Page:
Briden and Wilson are old Dafoe family names that have been passed on for many generations. Tom’s middle name is Briden, his dad’s was Wilson, his grandpa’s was Briden, and his great-grandfather’s was Wilson, and so on. We chose the name Briden Wilson Farm because it carries a strong sense of family and the bonds that tie generations of a family together.
Our heritage in farming is actually through Tom’s maternal family, the Hutton family from Manvel, North Dakota. Tom worked from a young age for his uncle Jim doing anything and everything related to raising sugar beets, beans, and wheat. Uncle Jim was one of eight brothers, and carried on farming after Grandpa Bill Hutton. Our migration west to California wasn’t enough to quench my love for the land, working the soil, and making things grow.
We purchased part of the Friel homestead southeast of Arbuckle, CA. The land we farm has been growing almonds for at least seventy years. We still use one of the original wells dug on the property for irrigating. Surface water delivered from the Sacramento River has been the primary source for irrigation water since the construction of the Tehama-Colusa Canal, but recent drought conditions have us pumping water again from the old well.
The climate in California’s Central Valley provides for nearly endless horticultural possibilities. There are several olive and pomegranate trees on our property that produce fruit prolifically without any cultivation, although almonds are the only trees we are producing commercially.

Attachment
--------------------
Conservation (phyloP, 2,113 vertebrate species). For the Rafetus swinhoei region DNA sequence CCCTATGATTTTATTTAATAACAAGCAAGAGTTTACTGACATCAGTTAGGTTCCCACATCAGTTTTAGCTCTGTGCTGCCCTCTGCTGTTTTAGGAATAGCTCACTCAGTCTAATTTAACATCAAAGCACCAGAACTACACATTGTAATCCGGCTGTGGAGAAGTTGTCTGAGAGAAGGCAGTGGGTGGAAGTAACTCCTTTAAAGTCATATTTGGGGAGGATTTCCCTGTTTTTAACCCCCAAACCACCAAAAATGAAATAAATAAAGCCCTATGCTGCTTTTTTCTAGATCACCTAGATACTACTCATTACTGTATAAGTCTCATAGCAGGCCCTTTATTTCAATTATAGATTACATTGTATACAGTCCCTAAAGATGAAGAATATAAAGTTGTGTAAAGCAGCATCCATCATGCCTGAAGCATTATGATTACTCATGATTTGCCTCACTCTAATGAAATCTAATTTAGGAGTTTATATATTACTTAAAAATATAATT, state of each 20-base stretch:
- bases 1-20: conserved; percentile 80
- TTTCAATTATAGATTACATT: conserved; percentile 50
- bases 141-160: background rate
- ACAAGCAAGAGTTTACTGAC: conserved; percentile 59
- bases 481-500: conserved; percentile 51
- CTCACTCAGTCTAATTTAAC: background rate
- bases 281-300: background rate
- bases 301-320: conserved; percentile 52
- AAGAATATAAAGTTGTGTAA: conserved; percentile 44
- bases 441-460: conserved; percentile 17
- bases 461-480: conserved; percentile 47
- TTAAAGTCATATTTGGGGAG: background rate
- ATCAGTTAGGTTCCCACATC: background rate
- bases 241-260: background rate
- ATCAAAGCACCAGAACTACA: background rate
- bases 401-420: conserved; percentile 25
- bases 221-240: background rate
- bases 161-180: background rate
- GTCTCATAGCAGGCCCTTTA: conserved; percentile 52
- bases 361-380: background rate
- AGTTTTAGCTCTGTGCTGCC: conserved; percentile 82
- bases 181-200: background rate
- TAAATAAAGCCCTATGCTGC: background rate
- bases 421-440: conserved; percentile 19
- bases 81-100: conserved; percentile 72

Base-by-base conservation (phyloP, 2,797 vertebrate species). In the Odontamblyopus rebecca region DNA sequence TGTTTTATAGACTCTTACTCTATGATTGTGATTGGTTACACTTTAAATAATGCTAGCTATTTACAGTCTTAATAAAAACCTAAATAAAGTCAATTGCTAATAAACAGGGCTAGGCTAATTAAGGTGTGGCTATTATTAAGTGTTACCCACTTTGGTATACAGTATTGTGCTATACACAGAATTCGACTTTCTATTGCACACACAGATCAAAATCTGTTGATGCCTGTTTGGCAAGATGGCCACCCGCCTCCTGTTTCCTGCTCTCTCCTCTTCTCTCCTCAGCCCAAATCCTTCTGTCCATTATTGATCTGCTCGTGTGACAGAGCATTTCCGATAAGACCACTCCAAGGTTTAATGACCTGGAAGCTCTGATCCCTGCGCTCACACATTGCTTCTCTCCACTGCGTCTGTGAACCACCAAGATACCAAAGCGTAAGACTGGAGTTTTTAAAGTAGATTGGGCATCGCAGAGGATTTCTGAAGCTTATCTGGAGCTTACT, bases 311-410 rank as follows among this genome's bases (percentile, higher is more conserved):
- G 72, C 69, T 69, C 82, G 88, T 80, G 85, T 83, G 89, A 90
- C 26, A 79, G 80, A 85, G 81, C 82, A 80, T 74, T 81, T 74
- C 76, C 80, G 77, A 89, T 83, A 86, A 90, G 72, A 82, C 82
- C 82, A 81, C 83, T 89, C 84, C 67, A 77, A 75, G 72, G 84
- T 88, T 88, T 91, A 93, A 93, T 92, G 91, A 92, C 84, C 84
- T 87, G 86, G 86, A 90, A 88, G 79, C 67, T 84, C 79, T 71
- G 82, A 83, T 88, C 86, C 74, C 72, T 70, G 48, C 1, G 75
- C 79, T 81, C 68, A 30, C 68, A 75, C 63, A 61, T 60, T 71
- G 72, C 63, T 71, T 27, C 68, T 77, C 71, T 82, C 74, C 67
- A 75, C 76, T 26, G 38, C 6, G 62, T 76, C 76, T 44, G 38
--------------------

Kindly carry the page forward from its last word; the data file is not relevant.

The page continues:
The orchard keeps us busy all year long, whether pruning and poling in the foggy winter months, managing bees and blossoms during the critical pollination stage, managing weeds and other pests as spring progresses into summer, irrigating and feeding the trees during the hot growing season, or shaking, raking, sweeping, and picking up the nuts during the intensely busy harvest season. There is a satisfaction that is difficult to put into words every season as the fruit of our labor is rewarded.
Farming is a family adventure for Rebecca and I and our children. The children love helping with irrigation chores, and help with the raking during harvest, although they don’t love that quite so much. The kids seem more excited to find an egg in the chicken coup or watch the playful jumping of a goat kid. Of course we all enjoy having fresh eggs from our hens and homemade yogurt from our goat’s milk nearly as much as we enjoy snacking on our almonds, so it’s no surprise.